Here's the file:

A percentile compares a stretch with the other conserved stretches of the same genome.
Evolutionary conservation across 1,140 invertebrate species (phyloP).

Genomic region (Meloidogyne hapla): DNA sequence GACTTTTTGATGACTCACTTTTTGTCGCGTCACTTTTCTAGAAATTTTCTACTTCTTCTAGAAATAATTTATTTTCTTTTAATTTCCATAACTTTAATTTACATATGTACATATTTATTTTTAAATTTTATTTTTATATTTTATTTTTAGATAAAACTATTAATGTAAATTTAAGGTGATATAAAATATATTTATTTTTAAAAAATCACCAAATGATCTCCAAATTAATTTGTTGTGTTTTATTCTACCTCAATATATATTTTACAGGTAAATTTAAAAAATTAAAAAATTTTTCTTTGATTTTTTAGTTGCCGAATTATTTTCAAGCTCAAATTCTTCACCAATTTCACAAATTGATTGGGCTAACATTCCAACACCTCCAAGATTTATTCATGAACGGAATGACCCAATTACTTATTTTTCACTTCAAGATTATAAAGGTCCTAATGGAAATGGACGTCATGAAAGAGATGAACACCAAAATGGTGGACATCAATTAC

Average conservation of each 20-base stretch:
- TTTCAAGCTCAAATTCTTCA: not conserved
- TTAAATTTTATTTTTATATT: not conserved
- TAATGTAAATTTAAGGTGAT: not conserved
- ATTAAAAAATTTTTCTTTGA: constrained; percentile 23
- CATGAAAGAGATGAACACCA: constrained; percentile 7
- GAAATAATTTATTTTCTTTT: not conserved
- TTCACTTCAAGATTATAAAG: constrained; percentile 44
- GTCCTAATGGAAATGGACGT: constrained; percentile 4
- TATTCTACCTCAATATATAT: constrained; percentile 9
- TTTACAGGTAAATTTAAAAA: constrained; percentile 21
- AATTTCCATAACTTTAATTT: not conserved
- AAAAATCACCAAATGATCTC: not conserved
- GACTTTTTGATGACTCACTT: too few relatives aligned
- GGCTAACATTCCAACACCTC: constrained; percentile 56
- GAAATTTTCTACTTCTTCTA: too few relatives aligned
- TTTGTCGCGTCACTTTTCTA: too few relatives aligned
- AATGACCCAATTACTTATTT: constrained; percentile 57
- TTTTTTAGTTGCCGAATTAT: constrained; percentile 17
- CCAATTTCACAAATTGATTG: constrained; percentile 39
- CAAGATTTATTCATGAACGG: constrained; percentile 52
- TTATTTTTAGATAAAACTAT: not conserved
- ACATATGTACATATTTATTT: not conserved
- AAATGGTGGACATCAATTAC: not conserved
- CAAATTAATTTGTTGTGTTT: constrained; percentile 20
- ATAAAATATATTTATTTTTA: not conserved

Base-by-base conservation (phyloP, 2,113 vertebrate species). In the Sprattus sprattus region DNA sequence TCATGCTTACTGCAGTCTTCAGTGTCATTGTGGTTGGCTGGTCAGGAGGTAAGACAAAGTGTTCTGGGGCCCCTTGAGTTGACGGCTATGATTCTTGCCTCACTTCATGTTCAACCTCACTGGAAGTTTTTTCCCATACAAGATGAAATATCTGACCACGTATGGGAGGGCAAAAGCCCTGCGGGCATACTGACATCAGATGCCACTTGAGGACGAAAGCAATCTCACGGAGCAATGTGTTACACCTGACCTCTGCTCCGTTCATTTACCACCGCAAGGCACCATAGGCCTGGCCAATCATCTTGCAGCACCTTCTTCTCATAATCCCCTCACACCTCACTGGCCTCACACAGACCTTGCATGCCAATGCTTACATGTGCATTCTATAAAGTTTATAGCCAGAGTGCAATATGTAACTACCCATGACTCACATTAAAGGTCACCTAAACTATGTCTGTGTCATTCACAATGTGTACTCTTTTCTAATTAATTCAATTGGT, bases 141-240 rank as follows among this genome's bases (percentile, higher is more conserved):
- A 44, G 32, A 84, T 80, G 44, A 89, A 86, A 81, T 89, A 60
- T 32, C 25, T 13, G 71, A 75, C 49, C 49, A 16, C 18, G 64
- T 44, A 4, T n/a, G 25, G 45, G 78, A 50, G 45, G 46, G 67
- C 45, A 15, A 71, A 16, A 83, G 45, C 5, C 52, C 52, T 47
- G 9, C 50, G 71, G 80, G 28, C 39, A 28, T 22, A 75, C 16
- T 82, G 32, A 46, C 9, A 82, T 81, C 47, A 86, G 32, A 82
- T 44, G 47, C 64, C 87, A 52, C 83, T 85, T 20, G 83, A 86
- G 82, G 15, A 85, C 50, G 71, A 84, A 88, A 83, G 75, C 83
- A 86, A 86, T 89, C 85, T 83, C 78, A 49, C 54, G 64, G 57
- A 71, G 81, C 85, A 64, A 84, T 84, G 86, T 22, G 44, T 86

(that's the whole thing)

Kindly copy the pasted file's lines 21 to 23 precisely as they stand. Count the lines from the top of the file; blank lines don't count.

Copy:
- AATGACCCAATTACTTATTT: constrained; percentile 57
- TTTTTTAGTTGCCGAATTAT: constrained; percentile 17
- CCAATTTCACAAATTGATTG: constrained; percentile 39